Brad Nahill is a turtle expert who has been traveling around Latin America observing some of the turtle species that are in the greatest danger from poaching. Enjoy this account of his journey.
I’ve spent a fair amount of time hiking in the jungle but almost never at night and definitely never at this pace. Four of us were moving quickly through the rainforest, hurrying to the sea turtle nesting beach at the end of the trail, in the hopes of arriving in time to put a satellite transmitter on a black turtle currently on the beach. The rumble of far-off thunder faded into the sound of crashing waves as we crested a hill near the end of the trail.
Our destination was Brasilon Beach, within the La Flor Wildlife Refuge in the southwestern corner of Nicaragua. This beach is one of several turtle nesting beaches along this stretch of coast protected by Paso Pacifico, an innovative young conservation organization. Paso Pacifico focuses on protecting the “Paso del Istmo,” an incredibly beautiful 12-mile stretch of land between Lake Nicaragua and the Pacific Ocean.
My visit started in Managua, where I was picked up by Liza Gonzalez, Paso Pacifico’s Country Director, on the way to the isthmus. I can’t imagine a better guide than Liza, who intimately knows the region and its residents. She’s held lofty positions in the government (formerly director of the National Protected Areas System) but her passion for spending time in the field and with the people who depend on natural resources was obvious.
Along the way, we made a quick stop in Granada, the beautiful colonial town on the edge of Lake Nicaragua. Strolling through the market in front of the dramatic cathedral, I found more hawksbill turtle jewelry for sale than any other place I’ve been in Latin America. This reminder of how much work remains to be done helped to set my perspective for the visit.
The view from the car gradually changed from open pastureland to intact forest as we went south. We passed through San Juan del Sur, a growing tourist town that is the main stopping point for backpackers in this area. Before arriving at our ultimate destination, Ostional Beach, we saw beautiful nature murals on local schools, ate at a restaurant supported by the organization and passed areas their reforestation project is restoring. Paso Pacifico’s impact is visible almost everywhere you go in this region.
At Ostional, we arrived to the Manta Ray hostel, where we were staying for two nights. Walking out to the beach, I was stunned by the dramatic view. The rolling rocky coast of Nicaragua and northern Costa Rica stretches across the entire horizon giving the impression of a huge bay. After nightfall, the only visible lights were bright stars and the far off overdeveloped resort area of Papagayo, Costa Rica, a reminder of the type of coastal development that many local residents hope to avoid in this region.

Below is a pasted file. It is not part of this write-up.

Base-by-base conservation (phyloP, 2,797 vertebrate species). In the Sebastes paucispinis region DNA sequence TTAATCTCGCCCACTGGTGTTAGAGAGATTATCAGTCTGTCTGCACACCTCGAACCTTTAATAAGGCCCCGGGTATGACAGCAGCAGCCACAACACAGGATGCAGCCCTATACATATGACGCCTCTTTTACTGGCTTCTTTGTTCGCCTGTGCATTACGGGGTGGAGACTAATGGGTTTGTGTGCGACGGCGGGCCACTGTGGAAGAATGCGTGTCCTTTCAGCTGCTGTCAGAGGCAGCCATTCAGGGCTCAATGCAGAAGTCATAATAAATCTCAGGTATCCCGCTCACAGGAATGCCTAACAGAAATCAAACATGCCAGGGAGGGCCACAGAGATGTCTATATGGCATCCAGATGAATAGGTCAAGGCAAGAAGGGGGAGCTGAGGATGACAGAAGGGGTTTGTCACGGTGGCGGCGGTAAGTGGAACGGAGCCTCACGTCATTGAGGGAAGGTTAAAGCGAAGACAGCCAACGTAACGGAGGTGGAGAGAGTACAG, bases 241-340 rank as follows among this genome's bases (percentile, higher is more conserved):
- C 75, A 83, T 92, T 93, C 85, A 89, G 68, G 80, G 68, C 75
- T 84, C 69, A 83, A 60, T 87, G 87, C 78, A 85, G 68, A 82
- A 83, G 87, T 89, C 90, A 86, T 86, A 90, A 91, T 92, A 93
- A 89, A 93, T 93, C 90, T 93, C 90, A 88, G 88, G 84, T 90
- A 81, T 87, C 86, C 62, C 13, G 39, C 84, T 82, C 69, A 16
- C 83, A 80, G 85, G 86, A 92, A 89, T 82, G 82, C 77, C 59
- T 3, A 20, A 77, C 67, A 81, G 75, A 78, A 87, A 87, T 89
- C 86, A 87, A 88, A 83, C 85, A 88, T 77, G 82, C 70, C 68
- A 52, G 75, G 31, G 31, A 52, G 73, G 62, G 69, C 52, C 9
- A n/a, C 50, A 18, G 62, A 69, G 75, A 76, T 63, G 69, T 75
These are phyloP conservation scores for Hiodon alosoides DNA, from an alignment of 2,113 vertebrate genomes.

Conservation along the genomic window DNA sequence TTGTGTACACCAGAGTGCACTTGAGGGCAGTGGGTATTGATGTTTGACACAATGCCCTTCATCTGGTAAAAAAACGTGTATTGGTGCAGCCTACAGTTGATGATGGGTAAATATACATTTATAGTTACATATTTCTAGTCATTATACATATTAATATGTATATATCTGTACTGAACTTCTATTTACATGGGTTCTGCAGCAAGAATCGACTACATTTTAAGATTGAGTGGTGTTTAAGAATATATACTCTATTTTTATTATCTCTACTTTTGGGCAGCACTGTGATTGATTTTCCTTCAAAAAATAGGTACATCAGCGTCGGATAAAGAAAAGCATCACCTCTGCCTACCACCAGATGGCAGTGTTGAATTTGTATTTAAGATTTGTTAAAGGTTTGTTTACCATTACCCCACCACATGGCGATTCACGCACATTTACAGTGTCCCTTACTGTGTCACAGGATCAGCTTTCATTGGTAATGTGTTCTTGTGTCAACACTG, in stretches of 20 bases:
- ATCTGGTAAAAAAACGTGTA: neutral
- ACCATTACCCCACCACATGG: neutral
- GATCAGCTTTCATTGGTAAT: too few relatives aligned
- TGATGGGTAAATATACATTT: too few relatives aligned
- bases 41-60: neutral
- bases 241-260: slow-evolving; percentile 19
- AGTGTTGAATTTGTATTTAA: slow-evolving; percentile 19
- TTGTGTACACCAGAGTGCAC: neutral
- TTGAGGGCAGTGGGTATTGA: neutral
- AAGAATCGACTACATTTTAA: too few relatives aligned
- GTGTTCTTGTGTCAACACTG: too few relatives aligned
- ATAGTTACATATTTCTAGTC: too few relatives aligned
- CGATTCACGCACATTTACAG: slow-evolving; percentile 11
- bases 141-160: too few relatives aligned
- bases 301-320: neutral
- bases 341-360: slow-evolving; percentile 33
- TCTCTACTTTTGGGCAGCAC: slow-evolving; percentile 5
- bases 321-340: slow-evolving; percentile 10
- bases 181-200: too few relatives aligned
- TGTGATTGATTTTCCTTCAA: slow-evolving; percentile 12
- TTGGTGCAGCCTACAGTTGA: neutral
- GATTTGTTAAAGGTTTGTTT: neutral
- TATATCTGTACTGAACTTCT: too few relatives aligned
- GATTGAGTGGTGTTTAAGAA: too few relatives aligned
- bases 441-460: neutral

We headed out by boat to explore the spectacular stretch of coast, possibly the most beautiful and dramatic of coastline that I’ve ever seen. Crashing waves batter sloping flat rocks and white sand beaches hide behind rocky-forested outcrops. Moving north along the coast of the wildlife refuge, we stopped in front of La Flor beach, one of a handful of beaches in the world that host the arribada, a mass nesting event of olive ridley sea turtles. My years of experience being quiet around turtles on nesting beaches went right out the window as I let out a yell as a small head popped out of the water not far from our boat. The turtle heard me and dropped right back into the water, but there were plenty more bobbing around.
That evening, we hiked to Brasilon, unaware of the weather that was on its way. Catching our breath upon arrival to the beach, we checked in with the rangers who let us know this turtle wasn’t suitable for a transmitter (her shell was too thin). Before the female black turtle (as known as the Pacific green turtle) headed back to the ocean, we collected her data and let her on her way. As the turtle got wet, so did we as a light rain began to fall.
The next day, sun shining once again, we visited La Flor beach. Though a small arribada of roughly 1,000 turtles had happened three days before, there was little evidence of turtles on the beach. At its peak, La Flor can host up to fifty thousand turtles during an arribada. With so many turtles, the refuge’s rangers can have a hard time protecting the nests on the edge, which often get poached for sale on the black market.
A short drive took us from La Flor to Hostal Don Miguel, a charming new small hotel owned by local residents. Don Miguel is participating in Paso Pacifico’s reforestation program and hosts a nursery for native trees used throughout the region. Nicaragua has been hard hit by deforestation but Paso Pacifico’s award-winning program has helped to restore more than 1,000 acres to rainforest. This inspirational project not only helps recover wildlife habitat, it also helps to create jobs, absorb carbon in the air and prevents erosion and flooding.
The haunting call of the howlers stayed with me the next day as I headed to the airport to head back to Portland. After 10 days in two countries (El Salvador and Nicaragua), visiting four turtle beaches, 25 hours in cars and buses, and staying at 6 hotels and cabins, I was ready to head home. The local and international turtle conservationists that I met on this trip have given me hope that, despite large threats and little funding, the sea turtles living along this stretch of coast have a chance not only to survive, but to thrive.